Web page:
Study Guide

Joseph Andrews Lust

By Henry Fielding

Lust

What riches, or honours, or pleasures can make us amends for the loss of innocence? (1.13.5)

Joseph seems to be totally struggling with lust and sexuality here. Sure, he's just successfully resisted Lady Booby, but he has to write to his virtuous sister to make sure he doesn't slip. We'll also be real here: a girl's virginity was way more important than a guy's back then (some habits die hard), so there's supposed to be something kind of humorous about Joseph taking such serious advice from oh-so-virtuous Pamela.

I do assure your ladyship, I don't know whether any maid in the house is man or woman. (1.8.7)

Really, Joseph? We'll translate: Joseph is saying that he's so innocent he doesn't even know the difference between male and female. This lad may exaggerate too much, especially since he later writes a letter about the difficulty of resisting temptation to Pamela.

[…] Til that fatal evening when, as she was warming his bed, her passion grew to such a height, and so perfect mastered both her modesty and reason […]. (1.18.7)

Betty is the third lady to make a play for Joseph. Sounds like it's a Florence Nightingale situation—she nurses him back to health and starts thinking he's pretty hot.

Rage and lust pulled her heart, as with two strings, two different ways; one moment she thought of stabbing Joseph, the next, of taking him in her arms, and devouring him with kisses. (1.18.10)

Let's hope she doesn't do either. You may have heard that love and hate are two sides of the same coin: most people probably have at least one ex they just can't stand to see anymore. Joseph might be in more danger than he realizes.

[…] he desired her to stop, and after some rude kisses, which she resisted, and some entreaties, which she rejected, he laid violent hands on her […]. (2.9.5)

The creepy difference between the women who lust for Joseph and the men who lust for Fanny is that Fanny is subject to these kinds of attacks throughout the book. Also, while Joseph escapes the clutches of the novel's lusty ladies pretty easily, Fanny is in constant danger from men who want to take her by force.

[…] and indeed, reader, if thou art of an amorous hue, I advise thee to skip over the next paragraph […]. (2.12.2)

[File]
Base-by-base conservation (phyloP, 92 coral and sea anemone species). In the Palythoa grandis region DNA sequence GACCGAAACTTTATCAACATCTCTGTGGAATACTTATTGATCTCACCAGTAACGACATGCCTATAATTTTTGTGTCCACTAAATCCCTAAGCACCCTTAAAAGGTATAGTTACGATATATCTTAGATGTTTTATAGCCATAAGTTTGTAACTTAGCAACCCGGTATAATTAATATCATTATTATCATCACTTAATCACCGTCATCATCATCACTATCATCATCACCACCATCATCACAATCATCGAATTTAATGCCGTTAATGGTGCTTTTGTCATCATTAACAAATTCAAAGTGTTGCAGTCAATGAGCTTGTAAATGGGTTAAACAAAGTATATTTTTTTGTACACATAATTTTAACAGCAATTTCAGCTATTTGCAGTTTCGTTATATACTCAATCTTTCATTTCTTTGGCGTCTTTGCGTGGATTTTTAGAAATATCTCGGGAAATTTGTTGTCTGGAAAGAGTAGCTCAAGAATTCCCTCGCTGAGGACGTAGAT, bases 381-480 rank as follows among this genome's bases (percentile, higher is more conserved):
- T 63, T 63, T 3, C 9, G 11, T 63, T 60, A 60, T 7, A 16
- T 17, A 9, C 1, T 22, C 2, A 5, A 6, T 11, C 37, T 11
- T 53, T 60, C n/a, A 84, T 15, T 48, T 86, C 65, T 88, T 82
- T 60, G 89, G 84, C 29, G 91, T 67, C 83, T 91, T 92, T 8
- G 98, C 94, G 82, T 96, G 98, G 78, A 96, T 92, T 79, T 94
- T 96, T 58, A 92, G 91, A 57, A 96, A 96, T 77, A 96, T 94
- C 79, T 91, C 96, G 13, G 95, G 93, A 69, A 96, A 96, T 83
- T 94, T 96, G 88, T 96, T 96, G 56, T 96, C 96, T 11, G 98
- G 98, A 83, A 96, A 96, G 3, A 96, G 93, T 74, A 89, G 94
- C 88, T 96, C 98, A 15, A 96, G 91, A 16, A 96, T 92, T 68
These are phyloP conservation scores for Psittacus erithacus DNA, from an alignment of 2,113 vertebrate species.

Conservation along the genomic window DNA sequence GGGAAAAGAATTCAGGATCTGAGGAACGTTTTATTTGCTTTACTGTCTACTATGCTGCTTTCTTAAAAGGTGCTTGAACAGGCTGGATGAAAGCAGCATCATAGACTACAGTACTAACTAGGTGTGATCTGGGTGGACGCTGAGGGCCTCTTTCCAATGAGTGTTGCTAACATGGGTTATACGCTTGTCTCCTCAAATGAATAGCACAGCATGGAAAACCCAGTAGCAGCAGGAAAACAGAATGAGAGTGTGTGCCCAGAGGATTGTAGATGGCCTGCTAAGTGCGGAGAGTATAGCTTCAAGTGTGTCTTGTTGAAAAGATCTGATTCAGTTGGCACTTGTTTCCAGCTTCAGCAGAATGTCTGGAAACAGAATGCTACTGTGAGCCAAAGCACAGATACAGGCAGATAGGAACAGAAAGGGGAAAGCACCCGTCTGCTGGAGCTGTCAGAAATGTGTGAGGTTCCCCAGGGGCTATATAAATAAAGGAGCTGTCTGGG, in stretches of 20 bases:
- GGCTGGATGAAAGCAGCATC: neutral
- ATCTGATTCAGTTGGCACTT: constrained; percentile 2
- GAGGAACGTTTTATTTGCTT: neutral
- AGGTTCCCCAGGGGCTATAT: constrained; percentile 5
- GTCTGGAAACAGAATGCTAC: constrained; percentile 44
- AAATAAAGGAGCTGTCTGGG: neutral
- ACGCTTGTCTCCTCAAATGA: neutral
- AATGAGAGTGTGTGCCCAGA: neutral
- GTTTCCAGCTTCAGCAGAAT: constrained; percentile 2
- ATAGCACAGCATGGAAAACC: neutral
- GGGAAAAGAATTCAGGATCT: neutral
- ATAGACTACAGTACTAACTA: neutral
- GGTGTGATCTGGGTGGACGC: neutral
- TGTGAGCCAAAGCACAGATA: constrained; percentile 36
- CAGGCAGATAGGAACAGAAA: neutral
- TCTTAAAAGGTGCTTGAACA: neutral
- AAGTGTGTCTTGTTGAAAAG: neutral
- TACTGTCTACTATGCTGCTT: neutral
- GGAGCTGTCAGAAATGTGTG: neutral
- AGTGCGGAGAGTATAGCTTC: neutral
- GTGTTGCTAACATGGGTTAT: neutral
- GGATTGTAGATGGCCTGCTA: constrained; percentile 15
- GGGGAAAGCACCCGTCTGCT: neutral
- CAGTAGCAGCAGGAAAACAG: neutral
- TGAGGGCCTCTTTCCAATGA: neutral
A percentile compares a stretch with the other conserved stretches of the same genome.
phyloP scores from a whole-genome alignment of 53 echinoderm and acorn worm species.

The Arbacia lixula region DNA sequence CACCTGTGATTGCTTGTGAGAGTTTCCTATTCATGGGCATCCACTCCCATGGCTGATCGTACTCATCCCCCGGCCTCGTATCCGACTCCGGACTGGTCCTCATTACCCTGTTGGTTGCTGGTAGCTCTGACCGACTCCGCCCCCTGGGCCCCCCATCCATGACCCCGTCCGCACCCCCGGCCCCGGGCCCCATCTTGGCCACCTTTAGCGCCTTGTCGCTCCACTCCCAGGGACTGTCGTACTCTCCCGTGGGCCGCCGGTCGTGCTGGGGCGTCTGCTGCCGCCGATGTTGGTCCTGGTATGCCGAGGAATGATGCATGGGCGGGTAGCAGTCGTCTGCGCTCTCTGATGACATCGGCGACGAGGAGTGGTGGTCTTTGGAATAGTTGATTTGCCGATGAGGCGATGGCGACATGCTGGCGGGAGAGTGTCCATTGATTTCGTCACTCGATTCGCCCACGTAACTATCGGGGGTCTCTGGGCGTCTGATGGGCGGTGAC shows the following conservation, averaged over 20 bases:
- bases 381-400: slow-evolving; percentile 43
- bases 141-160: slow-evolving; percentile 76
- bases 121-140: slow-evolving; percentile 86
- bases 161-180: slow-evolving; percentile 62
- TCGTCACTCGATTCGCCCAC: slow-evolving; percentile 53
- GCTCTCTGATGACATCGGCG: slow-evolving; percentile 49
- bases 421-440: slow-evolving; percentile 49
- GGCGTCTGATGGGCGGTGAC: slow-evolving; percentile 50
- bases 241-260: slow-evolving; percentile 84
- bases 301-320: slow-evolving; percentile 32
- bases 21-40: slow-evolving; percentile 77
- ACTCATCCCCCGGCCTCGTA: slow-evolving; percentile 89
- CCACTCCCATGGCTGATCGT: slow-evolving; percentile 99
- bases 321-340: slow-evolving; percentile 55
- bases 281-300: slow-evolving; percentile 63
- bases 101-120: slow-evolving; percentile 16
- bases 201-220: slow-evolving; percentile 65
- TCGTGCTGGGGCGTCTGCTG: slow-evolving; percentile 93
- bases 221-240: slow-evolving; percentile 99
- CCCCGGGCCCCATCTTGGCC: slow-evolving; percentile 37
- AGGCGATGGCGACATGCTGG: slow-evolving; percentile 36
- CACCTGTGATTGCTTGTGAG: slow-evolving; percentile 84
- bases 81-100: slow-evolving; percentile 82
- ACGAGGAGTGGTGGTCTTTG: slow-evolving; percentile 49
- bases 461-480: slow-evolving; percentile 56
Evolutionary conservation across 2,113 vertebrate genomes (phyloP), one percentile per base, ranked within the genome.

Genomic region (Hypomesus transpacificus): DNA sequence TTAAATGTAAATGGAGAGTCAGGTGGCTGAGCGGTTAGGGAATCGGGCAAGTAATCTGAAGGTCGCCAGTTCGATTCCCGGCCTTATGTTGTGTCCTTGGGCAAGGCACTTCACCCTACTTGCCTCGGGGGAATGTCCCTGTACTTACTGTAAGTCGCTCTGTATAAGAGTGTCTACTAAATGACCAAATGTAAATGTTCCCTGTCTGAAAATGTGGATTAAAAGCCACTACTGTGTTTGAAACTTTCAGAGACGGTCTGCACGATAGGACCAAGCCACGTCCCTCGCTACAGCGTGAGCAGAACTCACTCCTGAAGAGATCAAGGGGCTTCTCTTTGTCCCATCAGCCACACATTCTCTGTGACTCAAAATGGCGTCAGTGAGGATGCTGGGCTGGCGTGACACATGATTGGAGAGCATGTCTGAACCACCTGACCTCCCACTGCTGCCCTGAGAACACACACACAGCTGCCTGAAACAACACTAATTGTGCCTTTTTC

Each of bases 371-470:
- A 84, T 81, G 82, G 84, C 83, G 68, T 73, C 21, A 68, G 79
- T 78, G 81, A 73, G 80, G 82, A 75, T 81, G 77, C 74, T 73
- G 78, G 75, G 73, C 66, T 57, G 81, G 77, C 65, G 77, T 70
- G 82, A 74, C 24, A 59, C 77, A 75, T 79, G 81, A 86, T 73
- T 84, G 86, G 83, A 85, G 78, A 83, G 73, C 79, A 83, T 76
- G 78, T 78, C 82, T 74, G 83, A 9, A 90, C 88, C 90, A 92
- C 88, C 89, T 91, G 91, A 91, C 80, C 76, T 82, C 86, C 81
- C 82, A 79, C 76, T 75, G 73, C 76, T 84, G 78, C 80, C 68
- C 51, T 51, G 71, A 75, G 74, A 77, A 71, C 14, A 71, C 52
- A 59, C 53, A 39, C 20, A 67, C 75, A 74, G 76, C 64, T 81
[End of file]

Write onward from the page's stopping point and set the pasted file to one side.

Fielding is basically suggesting that his readers are already starting to lust over Fanny. Way to appeal to your audience, buddy. Anyway, sounds like he expected most of his readers to be men… which was pretty much the case back in the eighteenth century.

Nothing now seemed to remain but an intrigue, which I was resolved to have immediately; I mean the reputation of it, and indeed I was so successful, that in a very short time I had half a dozen with the finest women in town. (3.3.7)

This is something new: Wilson doesn't seem especially motivated by lust, but he wants to cultivate a lustful reputation. Some things never change: while the ladies of the novel have to do their lusting in secret, even the guys who aren't total randy Andys have to pretend to be in order to get some respect.

We presently understood one another; and as the pleasures we sought lay in a mutual gratification, we soon found and enjoyed them. (3.3.16)

Wilson talks about fulfilling his lust in a way that takes notice of both partners. Now there's a thought. You may have noticed that while Fielding makes fun of people who lust inappropriately (it's clear that Joseph and Lady Booby, for example, are a ridiculous match), he seems pretty okay with sex in general.

[..] the squire thought he should easily accomplish, what he had, when he first saw her, intended to perpetrate with Fanny. (3.7.1)

That dastardly squire. He's even more conniving than the other guys who have tried to pull stuff with Fanny. Once again we see how Fanny is in way more danger than Joseph ever is.

She started from her sleep, her imagination being all on fire with the phantom, when her eyes accidentally glancing towards the spot where yesterday the true Joseph had stood, that little circumstance raised his idea in the liveliest colours in her memory. (4.1.6)

Lady Booby's willing to marry Joseph to satisfy her lust. Or does her attachment to Joseph go beyond lust? We think it's most likely that Fielding's joke is that Lady Booby wants to marry Joseph just to get him in the sack—and not so much because she's found her true love.

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